AV technology can also help mitigate challenges that are created as the workforce evolves. As Boomers retire in large numbers over the next decade, they create a significant risk to organizations that rely on them for institutional knowledge. Their mass retirement has the potential to decimate the leadership and knowledge base of many federal entities. The impact of this potential problem can be greatly reduced or eliminated by taking proactive steps to retain and transfer knowledge. AV technology can capture video records of critical business processes and corporate information that can be archived and viewed on-demand by new workers. Telepresence can facilitate long distance mentoring programs that develop future leaders through interaction with current leaders nearing retirement. Distance learning and mentoring programs that use AV technology are much more likely to attract and retain tech savvy Millennials. They may also help to extend the tenure of other workers by helping them learn how to use new technologies.
Millennials have a lot to offer through their combination of technology skills and peer collaboration, but they also create potential risks for the government. Their insistence on collaboration and mobility creates new challenges that must be addressed by AV managers. Millennial workers use AV tools and applications much more frequently than other workers. The majority of Millennials expect to be able to use corporate social networking portals, streaming media, and instant messaging to perform their jobs. They also feel entitled to use employer supplied applications, devices, and technologies for personal tasks. They also use personal devices to improve work productivity. Agencies that seek to ban these behaviors will risk alienating the best available new workers.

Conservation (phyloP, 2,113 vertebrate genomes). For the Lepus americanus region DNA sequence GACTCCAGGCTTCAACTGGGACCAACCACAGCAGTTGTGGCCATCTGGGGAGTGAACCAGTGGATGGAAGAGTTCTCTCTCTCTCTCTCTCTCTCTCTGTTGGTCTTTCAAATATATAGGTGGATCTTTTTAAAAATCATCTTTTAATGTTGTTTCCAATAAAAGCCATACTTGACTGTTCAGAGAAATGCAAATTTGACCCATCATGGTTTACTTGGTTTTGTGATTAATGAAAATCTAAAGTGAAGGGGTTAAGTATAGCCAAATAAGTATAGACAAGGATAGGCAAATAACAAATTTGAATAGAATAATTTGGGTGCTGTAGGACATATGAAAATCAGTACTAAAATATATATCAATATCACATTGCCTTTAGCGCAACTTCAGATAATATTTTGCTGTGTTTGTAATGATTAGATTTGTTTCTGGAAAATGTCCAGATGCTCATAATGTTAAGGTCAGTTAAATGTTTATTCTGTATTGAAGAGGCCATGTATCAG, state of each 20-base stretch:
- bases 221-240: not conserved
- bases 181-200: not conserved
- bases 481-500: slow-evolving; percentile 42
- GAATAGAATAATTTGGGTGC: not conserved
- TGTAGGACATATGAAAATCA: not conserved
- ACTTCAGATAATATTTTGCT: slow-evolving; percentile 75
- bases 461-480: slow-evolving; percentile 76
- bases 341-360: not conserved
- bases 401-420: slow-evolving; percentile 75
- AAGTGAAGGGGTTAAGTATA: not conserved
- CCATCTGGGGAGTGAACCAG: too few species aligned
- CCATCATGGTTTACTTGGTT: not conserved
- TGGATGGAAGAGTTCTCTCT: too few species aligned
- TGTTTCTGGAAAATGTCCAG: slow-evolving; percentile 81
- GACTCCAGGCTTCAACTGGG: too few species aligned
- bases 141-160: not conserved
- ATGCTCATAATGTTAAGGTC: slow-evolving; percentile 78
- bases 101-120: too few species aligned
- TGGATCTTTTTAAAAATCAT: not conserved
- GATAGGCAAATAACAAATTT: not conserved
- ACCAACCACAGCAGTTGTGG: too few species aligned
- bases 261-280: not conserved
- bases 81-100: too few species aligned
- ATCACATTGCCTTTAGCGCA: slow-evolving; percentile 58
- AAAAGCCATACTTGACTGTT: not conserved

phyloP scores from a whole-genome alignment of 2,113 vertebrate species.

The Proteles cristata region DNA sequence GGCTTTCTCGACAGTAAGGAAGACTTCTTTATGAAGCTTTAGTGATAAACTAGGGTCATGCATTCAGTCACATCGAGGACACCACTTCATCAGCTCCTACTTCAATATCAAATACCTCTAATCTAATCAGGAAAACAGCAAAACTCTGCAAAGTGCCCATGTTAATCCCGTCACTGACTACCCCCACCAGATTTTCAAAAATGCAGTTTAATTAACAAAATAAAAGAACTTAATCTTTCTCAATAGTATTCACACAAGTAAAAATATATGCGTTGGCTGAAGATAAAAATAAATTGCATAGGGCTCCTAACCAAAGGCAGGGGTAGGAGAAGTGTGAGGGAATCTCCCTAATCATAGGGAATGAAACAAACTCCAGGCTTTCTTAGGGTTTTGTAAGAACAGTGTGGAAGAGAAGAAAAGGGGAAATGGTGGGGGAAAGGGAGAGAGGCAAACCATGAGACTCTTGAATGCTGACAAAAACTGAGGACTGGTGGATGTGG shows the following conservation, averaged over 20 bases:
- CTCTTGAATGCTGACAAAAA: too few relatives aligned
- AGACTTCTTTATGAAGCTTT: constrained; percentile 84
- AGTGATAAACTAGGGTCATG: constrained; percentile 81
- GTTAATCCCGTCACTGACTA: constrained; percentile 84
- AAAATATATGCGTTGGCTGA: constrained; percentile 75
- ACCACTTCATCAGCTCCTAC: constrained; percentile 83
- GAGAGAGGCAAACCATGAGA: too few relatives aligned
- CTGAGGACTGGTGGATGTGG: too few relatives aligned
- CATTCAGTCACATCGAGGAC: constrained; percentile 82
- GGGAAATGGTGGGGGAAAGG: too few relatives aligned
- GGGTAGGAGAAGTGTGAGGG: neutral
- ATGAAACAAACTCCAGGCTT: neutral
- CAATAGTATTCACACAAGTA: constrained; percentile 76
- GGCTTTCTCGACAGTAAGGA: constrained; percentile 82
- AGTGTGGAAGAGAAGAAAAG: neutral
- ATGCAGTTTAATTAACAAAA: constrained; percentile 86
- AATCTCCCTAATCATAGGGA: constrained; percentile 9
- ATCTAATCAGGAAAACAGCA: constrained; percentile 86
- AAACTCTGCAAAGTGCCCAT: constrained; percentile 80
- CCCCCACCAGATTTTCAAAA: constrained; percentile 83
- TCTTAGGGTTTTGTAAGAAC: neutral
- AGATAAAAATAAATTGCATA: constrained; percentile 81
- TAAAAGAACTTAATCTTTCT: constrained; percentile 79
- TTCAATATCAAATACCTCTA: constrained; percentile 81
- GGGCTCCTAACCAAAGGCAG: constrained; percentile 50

As technology and behavior blurs the line between work and life, policy makers must be educated on how technologies work and how risk can be mitigated while still encouraging productive new behavior. AV technology managers are uniquely qualified to act as advisors and problem solvers in these areas. Our knowledge of the fundamentals of AV allows us to find new ways to use technologies while safeguarding against risks. We can work with manufacturers and security departments to develop devices that use appropriate encryption to allow mobile videoconferencing and streaming. We can work with suppliers and other agencies to ensure systems interoperability. We can also lend our knowledge to legal, security, and CIO departments to ensure that policy decisions are based on an accurate understanding of AV technologies and not just assumptions and fear. We can work with IT departments to properly plan and evolve network resources for sustainable AV data use.
The bottom line is that Millennials assume technology and they are rewriting the rules. They demand that their employers create environments where they can share ideas and work in groups. They also demand that employers enable and encourage multitasking, flexibility, and mobility. AV technology managers can assist with these efforts by finding solutions that empower mobile workers and give them options for connecting with each other and creating and accessing information.
Agencies must develop strategies for recruiting and retaining staff to fill the knowledge, experience, and leadership gaps that are created as Boomers retire. They will also need to find ways to transfer knowledge to new workers, and they need to start now. Training and mentoring methods must be refined to take advantage of AV resources. Recruiting departments will need the help of AV managers to develop corporate web portals that include audio and video podcasting, streaming media, video chat, and other AV content designed to attract Millennial workers.
Agencies that learn how to properly apply AV technologies in their enterprises will have a strong advantage in attracting, retaining, and leveraging the best employees as we adapt to the changing needs of our workforce.
Gary L. Hall, CTS-D, CTS-I, is a program management execution officer at the National-Geospatial Intelligence Agency (NGA) in Bethesda, MD. He is also an adjunct instructor at the InfoComm Academy and can be reached firstname.lastname@example.org. The views expressed in this article are those of the author and are in no way officially endorsed by NGA, and do not necessarily represent the views of the United States.